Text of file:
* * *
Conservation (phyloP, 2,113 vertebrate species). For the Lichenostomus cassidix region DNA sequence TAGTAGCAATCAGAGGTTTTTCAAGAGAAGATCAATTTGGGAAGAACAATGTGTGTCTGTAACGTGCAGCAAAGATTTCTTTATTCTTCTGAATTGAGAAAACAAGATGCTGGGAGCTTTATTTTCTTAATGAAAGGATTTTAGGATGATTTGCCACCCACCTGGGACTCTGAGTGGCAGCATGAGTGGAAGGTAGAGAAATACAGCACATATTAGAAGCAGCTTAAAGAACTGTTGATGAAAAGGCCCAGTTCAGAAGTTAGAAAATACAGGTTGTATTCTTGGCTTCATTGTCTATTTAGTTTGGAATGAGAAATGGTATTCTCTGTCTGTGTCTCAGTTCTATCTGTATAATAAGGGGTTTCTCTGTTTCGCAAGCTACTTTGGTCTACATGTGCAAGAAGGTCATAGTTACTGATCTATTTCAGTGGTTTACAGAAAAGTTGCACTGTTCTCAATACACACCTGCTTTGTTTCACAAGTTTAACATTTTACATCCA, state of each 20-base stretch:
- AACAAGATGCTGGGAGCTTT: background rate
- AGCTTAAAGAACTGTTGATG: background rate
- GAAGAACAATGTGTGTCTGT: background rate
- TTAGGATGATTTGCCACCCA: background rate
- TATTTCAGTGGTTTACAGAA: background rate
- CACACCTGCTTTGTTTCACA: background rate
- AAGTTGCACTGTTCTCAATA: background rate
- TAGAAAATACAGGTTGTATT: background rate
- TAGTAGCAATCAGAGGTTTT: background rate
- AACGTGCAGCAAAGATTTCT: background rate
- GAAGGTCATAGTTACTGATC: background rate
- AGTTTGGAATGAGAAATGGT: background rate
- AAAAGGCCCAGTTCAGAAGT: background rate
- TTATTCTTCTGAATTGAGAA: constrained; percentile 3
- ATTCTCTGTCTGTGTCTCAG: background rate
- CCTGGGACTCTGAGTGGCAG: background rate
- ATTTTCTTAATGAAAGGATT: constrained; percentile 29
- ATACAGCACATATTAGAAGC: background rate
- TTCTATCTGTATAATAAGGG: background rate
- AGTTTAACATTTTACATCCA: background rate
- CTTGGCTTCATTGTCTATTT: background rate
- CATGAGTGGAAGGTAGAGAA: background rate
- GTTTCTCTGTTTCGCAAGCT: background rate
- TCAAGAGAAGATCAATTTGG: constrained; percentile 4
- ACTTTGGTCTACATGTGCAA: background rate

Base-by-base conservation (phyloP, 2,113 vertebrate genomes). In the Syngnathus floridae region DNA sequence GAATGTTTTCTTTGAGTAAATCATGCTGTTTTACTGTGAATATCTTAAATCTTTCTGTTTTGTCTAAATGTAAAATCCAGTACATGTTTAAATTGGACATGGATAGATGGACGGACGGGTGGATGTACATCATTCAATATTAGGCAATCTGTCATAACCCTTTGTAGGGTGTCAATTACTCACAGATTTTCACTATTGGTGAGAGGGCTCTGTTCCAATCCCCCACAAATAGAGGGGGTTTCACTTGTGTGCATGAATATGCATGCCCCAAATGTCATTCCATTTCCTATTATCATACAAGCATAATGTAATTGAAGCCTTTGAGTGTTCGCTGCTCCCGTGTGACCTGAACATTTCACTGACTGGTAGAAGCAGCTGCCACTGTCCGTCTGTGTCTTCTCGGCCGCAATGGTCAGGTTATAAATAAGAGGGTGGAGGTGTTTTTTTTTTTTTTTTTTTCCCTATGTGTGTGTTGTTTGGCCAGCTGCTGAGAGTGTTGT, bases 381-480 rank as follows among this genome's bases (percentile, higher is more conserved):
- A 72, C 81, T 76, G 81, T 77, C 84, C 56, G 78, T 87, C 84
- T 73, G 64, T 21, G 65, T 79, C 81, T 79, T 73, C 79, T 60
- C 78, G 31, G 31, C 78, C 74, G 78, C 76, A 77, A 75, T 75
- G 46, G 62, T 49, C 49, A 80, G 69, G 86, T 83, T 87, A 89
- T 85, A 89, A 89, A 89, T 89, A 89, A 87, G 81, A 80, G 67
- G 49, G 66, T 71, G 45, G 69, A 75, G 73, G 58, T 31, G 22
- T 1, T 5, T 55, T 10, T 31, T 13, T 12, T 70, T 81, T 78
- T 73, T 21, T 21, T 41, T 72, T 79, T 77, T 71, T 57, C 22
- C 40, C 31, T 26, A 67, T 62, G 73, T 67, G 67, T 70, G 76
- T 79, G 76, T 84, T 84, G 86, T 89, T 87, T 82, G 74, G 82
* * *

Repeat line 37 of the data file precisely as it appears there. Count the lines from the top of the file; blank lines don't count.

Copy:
- T 79, G 76, T 84, T 84, G 86, T 89, T 87, T 82, G 74, G 82